All men are fools, and I their chief. If you don’t believe me, just ask my wife. It was a lovely late June evening at Sebago Lake state Park in Maine. The three-hour drive to the camping area put us there about seven thirty. The air was filled with the pungent smell of wood smoke and the tent went up quickly with no hassle. I had reserved the coveted site 116T, which sits at the edge of a bluff overlooking the lake. Positioning the tent so there was some open sky above it, I decided to leave the rain fly off so we could look at the sky as we fell asleep. Janice looked at the open netting without it’s normal rain tarp with some skepticism.
“Isn’t it supposed to rain,” she asked?
That is when I made the biggest mistake of my life. I whipped out my cell phone and clicked the weather app. Thirty-seven percent chance of precipitation. That seemed way less than fifty percent. Should be no problem, right?
“Nah,” I told her, “we’re good”
Hot dogs and beans over the campfire, the red glow of the sun setting into the clouds over the lake, the plaintive sound of loons settling their young in the distance. It was the perfect camping experience. Tired from work and the long drive to the campground, we turned in early and quickly fell into a dead sleep. About two in the morning I was woken suddenly by a sudden drop of water splashing in my face. By the time I woke up enough to figure out what was going on there were several more. Grabbing the rain fly I headed out to cover us up, but before I even got the tent unzipped the sky opened up and we were in the middle of a downpour.
In our yard at home during daylight that last step of pulling the tarp up over the tent and securing it had taken less than a minute. Now, in the dark, with the rain pouring down and the wind blowing, it turned into an impossibility. Nothing seemed to connect right. No matter how I tried to get the tarp up over the peak the wind kept blowing it back in my face. Between the darkness rain flooding into my eyes I couldn’t see a thing and I kept tripping over things as I tried to all the harder to stop the flood of water into our not so dry and cozy tent.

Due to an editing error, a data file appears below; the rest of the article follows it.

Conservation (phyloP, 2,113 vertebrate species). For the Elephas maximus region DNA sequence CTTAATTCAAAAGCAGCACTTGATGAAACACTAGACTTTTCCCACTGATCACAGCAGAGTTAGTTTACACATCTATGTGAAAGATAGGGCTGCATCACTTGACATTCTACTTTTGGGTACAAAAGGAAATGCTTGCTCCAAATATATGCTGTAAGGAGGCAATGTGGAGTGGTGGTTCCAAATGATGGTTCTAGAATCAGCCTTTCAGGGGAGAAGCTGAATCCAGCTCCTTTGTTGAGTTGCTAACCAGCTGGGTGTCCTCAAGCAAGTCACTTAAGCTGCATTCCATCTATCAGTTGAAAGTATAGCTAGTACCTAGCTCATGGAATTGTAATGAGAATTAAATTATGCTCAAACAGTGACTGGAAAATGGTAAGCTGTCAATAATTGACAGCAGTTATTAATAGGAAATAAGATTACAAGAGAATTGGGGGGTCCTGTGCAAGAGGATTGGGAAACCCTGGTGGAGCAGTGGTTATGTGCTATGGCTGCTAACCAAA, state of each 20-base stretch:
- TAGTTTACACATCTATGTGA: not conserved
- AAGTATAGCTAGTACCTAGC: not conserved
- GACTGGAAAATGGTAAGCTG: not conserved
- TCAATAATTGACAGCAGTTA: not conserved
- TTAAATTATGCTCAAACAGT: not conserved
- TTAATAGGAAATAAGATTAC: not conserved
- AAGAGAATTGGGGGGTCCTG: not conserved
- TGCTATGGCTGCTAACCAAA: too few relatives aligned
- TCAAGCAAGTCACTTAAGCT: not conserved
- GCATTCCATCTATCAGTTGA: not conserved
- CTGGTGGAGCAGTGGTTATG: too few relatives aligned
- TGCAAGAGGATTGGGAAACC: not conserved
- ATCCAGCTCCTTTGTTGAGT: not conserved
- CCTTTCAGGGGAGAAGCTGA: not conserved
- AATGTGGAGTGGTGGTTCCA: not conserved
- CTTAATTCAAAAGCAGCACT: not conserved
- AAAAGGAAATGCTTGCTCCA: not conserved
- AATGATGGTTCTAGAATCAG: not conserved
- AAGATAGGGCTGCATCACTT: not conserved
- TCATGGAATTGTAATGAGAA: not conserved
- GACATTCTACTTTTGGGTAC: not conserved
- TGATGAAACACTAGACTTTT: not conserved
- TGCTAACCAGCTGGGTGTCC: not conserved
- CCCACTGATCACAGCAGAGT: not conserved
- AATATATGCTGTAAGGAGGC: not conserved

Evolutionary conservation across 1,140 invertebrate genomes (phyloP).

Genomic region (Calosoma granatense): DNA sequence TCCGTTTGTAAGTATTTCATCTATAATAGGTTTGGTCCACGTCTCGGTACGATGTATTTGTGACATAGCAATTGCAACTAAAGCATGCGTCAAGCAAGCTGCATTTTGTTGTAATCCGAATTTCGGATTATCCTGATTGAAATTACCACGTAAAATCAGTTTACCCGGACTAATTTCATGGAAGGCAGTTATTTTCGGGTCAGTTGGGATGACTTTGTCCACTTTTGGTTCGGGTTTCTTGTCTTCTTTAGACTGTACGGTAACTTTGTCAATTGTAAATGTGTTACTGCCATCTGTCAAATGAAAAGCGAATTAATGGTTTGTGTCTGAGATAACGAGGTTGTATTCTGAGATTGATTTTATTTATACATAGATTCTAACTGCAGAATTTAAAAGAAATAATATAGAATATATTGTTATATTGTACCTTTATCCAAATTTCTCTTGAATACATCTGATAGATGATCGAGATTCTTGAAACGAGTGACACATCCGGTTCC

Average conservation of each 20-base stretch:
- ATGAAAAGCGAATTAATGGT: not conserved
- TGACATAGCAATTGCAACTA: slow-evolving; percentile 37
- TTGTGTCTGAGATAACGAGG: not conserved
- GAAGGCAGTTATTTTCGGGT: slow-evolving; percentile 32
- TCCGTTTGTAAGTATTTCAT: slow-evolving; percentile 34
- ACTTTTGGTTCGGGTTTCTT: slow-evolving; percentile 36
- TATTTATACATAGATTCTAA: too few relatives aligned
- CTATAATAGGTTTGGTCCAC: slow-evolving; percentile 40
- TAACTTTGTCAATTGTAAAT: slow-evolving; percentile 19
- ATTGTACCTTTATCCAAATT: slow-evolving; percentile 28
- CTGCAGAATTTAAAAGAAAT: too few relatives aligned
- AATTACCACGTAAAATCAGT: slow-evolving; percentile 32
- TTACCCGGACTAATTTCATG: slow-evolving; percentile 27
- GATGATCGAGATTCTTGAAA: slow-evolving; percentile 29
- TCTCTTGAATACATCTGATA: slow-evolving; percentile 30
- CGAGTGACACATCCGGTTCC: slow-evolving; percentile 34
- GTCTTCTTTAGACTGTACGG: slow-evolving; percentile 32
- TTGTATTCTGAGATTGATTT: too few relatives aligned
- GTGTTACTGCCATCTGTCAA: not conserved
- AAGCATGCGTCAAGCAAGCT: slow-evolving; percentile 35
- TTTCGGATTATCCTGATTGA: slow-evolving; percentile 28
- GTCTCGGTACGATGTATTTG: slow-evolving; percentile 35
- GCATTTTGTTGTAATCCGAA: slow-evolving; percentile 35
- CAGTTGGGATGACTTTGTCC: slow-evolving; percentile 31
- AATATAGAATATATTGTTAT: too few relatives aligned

By now my wife, who is normally difficult to wake, was fully awake and yelling at me to for Gods sake get the tarp up. I give her credit, when she saw I wasn’t figuring it out on my own she came out to help, but it was no use. Between the two of us we managed to get it halfway over the tent, but she tripped over a tree root and fell into the tent, tearing a large hole in the side. Finally, we gave up.
There we were, stark naked in the moonlight, watching the freezing cold rain fill our tent and soak our sleeping bag. Sleeping here was no longer an option. We slid into our rain-drenched clothes and squelched in sopping wet sneakers down the hill to our car. Try finding a place to rent at three in the morning in Sebago Maine. It ain’t happening. We ended up driving an hour and renting a hotel room for the night in Portland. The next day we spent wringing out our stuff and drying the sleeping bag out at the local laundromat (who was wonderful in helping us deal with the soggy mess it had become). The fun, however, was over. We packed up the camping gear and stayed in hotels for the rest of the trip, and I, have yet to live down the idea that thirty-seven percent chance was a good reason to leave us unprotected from the elements. All men, as my wife will only too gladly tell you, lack common sense.